posted by Chocolate Pickle at 9:35 PM on December 14, 2014

Very common in Chinese restaurants.
posted by modernnomad at 9:39 PM on December 14, 2014

As already mentioned by jessamyn, Basque restaurants in Nevada. I've never eaten in one where family style wasn't the norm at dinner. And I can personally attest that that goes back several decades.

People are often put off initially when they learn that they'll be sitting with strangers, but then find it's not awkward at all. I'm pretty far to the introvert end of the scale, but I've never had a bad experience. People (at least people who eat at Basque restaurants in Nevada) are pretty nice.
posted by bricoleur at 9:47 PM on December 14, 2014

Trendy San Francisco restaurants are awash with them. They were also coming in to fashion in NYC in 2007-2008 when I lived there.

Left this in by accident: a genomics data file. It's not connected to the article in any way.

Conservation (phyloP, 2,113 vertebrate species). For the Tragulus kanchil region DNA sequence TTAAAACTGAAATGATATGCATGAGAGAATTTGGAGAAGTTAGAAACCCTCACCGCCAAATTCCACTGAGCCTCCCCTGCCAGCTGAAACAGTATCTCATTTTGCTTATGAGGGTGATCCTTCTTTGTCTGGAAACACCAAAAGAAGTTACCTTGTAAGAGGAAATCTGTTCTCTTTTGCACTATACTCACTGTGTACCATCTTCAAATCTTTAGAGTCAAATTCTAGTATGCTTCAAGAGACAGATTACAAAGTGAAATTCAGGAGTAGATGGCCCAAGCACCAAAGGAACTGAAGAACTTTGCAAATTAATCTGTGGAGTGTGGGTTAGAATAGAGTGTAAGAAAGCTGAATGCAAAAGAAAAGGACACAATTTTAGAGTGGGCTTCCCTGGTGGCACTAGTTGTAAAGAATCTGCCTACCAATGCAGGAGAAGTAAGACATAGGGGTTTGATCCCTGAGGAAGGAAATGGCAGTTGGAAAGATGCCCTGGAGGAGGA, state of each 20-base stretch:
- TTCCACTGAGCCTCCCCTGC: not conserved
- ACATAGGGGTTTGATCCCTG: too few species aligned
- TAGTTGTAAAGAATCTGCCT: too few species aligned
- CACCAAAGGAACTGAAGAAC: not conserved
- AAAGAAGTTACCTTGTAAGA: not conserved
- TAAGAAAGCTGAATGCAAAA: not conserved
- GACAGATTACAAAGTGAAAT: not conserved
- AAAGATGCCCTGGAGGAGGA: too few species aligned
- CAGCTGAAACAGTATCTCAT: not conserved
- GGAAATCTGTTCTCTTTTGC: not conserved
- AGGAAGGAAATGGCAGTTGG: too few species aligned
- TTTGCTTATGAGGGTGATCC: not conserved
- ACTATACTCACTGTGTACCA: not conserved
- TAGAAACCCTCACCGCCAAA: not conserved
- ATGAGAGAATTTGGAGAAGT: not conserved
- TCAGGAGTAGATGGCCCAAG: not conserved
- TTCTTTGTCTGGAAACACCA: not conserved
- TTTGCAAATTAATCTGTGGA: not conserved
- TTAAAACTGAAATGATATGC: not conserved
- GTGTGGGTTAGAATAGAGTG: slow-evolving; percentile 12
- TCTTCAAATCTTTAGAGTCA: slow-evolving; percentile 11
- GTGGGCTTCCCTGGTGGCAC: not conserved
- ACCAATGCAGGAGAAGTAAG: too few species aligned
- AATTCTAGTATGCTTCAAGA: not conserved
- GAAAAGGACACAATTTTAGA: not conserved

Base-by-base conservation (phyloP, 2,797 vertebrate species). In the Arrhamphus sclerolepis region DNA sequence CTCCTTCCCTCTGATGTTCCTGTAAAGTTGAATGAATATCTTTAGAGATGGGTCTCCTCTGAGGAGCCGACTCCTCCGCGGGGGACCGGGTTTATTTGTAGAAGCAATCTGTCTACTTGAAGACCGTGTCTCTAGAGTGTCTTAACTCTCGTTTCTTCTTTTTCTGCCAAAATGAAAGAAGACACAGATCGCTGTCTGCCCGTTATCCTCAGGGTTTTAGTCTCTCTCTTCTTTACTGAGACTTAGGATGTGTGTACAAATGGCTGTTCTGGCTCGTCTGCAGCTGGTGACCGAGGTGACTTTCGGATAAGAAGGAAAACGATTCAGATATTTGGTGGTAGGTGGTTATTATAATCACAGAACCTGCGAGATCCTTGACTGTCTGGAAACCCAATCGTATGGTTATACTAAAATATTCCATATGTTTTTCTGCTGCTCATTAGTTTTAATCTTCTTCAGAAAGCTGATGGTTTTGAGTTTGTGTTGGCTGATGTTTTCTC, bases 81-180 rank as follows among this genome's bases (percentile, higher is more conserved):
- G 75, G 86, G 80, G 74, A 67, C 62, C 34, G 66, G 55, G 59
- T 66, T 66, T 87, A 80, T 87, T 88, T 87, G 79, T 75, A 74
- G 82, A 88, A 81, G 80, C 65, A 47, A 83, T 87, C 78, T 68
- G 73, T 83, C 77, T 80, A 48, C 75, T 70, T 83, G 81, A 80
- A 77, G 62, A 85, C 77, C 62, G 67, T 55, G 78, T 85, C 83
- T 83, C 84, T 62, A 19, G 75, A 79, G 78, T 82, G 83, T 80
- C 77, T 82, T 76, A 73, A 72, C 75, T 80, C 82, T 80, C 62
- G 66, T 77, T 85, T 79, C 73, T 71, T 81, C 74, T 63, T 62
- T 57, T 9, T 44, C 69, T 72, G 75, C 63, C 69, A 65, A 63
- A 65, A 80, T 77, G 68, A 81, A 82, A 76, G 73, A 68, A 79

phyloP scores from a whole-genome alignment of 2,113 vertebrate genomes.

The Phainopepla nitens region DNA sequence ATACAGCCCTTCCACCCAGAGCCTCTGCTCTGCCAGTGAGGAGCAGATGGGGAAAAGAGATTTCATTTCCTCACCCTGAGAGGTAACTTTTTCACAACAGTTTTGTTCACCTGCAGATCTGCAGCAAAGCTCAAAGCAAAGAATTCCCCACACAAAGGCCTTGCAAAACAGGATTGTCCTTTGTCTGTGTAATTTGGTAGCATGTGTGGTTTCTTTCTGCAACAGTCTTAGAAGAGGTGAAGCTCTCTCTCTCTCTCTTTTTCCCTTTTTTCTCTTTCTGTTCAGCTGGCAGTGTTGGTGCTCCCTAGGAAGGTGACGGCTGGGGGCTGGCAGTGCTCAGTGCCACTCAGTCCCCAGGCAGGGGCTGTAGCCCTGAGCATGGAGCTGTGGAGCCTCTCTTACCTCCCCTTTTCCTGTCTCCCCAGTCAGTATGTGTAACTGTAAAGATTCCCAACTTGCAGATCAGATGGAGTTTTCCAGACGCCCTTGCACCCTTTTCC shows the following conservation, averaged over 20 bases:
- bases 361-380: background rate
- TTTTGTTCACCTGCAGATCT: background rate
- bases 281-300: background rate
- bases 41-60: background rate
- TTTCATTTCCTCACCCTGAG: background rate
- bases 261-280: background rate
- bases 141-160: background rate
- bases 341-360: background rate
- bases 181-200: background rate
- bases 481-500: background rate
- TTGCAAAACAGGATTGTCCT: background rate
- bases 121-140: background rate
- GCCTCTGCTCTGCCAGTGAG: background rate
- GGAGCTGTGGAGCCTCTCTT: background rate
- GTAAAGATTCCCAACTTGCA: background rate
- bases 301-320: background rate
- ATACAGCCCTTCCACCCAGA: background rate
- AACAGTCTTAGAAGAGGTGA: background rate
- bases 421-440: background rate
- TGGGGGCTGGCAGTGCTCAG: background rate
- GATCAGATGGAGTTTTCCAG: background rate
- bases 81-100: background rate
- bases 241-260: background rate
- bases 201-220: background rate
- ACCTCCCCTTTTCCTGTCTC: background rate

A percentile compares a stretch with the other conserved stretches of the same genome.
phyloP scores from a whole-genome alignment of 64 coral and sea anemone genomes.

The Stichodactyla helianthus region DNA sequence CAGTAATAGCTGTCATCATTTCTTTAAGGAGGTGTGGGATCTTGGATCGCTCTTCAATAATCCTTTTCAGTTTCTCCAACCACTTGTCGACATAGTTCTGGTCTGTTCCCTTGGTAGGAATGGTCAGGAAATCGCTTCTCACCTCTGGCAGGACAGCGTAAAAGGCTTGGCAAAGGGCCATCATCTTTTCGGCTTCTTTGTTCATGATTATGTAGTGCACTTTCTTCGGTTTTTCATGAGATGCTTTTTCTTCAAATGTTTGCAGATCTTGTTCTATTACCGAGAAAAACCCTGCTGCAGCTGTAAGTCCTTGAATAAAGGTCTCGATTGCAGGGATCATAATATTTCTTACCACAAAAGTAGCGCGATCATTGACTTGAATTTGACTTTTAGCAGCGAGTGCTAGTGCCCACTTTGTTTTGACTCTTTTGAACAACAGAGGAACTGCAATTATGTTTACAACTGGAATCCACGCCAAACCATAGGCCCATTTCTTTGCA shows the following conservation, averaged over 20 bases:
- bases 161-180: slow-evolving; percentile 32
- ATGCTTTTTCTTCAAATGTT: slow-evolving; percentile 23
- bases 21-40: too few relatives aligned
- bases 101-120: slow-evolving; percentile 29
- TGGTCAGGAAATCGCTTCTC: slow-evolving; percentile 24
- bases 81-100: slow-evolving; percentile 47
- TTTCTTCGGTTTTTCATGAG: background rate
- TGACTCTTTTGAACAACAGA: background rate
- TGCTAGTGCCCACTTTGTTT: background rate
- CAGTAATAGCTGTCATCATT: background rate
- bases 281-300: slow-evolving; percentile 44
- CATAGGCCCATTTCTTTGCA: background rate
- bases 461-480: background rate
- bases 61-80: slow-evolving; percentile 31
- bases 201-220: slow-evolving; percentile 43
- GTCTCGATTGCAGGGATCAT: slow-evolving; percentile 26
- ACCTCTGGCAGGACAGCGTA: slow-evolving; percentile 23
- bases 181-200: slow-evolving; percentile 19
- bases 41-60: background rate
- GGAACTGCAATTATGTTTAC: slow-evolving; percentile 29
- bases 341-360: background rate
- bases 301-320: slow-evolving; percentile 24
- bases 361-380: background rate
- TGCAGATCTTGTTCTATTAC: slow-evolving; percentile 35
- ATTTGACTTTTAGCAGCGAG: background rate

posted by kdar at 9:57 PM on December 14, 2014

The two new Chipotle restaurants built in my area have them. There's a few 2 tops and 4 tops but as crowded as those restaurants are right now, those communal tables get used a lot. It's interesting to sit back and watch people choose a place to sit.
posted by MultiFaceted at 10:14 PM on December 14, 2014

People have already mentioned Le Pain Quotidian as a restaurant that does this. What I haven't seen mentioned is the fact that the chain that originated in Belgium. They're all over the place here. I've also seen other restaurants in Brussels with common tables.

I lived in Berlin for three years, and common tables were quite common there (at Starbucks too). In general, I've found that Europeans are more accustomed to sharing table space than Americans. I've sat at a lot of longer common tables (room for 8-10 people) and also at a 4-person table with a friend and two complete strangers multiple times before: either the server just puts the other people there, or if it's a more casual place, people come up and ask. I've even sat at a 2-person table with a complete stranger before.